Several other areas of his game need improvement. The former Georgia Tech standout struggled with his shot selection last season, often launching long jumpers outside the flow of the offense. The result was a drop in shooting percentage from 40.1 percent his rookie year to 39.6.
Shump is not going to average 16-18 shots per game in an offense that includes Anthony, Smith, Bargnani and Felton, though he can seize a greater number of opportunities by refining his skill set.
To this point, he has relied almost solely on quickness and athleticism to penetrate defenses. If he tightens his handle and develops a couple of go-to moves, the Knicks can feature him more in pick-and-roll and isolation situations.
According to Synergy Sports (subscription required), Shumpert operated as the ball-handler in pick-and-rolls just 44 times last season and scored .7 points on those possessions, which ranked 127th. On 82 isolations, he averaged .71 points per possession, just 157th in the league. By comparison, he took 186 spot-up jumpers for 1.1 points per possession, 71st in the league.
The third-year guard also needs to be more aggressive with the basketball. If he continues to knock down three-pointers, defenders will be forced to close out harder on him, which will open up driving lanes. Shump attempted one free throw per game in 2012-13, an unacceptably low number for a player with his quickness and athleticism.
He was also woefully inefficient when he did drive to the basket. As seen in the shot performance chart below, courtesy of NBA.com, the Knicks guard connected on just 40.9 percent of his attempts around the rim last season.
Shumpert's inability to convert off of dribble penetration can be attributed in part to the mental and physical hurdles that come with recovering from major knee surgery. His shooting improved as he became more comfortable late in the season. As seen in the shot chart below, he nailed 50 percent of his attempts from close range and 45.1 percent of his total shots over his last 20 regular-season games.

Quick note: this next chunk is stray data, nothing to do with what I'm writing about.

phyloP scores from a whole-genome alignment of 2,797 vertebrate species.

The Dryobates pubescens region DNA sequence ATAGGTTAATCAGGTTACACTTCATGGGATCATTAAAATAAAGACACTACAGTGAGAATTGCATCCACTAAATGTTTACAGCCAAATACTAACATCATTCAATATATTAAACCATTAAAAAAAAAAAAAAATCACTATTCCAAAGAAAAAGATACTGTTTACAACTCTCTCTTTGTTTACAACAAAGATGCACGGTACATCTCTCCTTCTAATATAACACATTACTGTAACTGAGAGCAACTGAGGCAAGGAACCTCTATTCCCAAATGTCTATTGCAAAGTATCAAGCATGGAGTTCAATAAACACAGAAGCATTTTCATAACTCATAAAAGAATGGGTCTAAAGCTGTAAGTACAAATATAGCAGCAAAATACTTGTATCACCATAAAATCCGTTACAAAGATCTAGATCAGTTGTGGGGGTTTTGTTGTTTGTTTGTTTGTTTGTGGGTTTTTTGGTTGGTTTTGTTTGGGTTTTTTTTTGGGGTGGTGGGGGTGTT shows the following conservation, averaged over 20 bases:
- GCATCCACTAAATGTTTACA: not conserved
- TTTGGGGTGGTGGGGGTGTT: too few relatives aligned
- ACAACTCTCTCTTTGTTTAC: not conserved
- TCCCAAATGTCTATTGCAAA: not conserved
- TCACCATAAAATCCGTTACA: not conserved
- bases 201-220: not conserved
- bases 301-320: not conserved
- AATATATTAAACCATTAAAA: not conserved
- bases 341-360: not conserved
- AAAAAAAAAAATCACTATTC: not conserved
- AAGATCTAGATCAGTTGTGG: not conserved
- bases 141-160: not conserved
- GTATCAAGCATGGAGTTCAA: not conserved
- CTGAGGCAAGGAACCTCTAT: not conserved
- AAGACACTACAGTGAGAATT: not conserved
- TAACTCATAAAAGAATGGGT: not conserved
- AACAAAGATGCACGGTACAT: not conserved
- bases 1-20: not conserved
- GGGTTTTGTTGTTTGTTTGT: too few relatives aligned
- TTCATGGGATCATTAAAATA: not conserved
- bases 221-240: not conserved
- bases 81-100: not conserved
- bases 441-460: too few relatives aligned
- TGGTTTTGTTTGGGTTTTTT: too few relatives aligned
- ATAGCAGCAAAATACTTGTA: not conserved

There is every reason to believe Shumpert will continue to build on his game. The question is: Will he do so fast enough to pay major dividends for the Knicks this season?
Can Shump double his number of shot attempts (6.1 last season) and improve his efficiency at the same time? Will he develop into a consistent second or third scoring option in time for the playoffs? Can he take on a larger role in the offense without sacrificing his defense?
Players typically make major strides in their third season, as Paul George, a wing player whom Shumpert has been compared to, did for the Indiana Pacers in 2012-13. But in many ways, Shump is not a typical third-year player.
He has yet to participate in a full NBA training camp and played in just 104 games during his first two seasons due to the 2011 lockout and a torn ACL in the spring of 2012. At least 20 of those games were spent reacclimating his body to the rigors of NBA competition after major surgery.
Shump's development was further stymied by a chaotic rookie season in which he played out of position and endured a midseason coaching change.
It is unfair to expect a player to make a massive leap in his first full season, though such a feat is not impossible. Players mature at different rates. Another talented wing player, Kawhi Leonard of the San Antonio Spurs, progressed from a promising rookie to an All-Star-caliber forward by the end of his second season.
Shumpert's ceiling is unknown. The rate at which he approaches it may determine whether the Knicks can make a deep playoff run in 2014.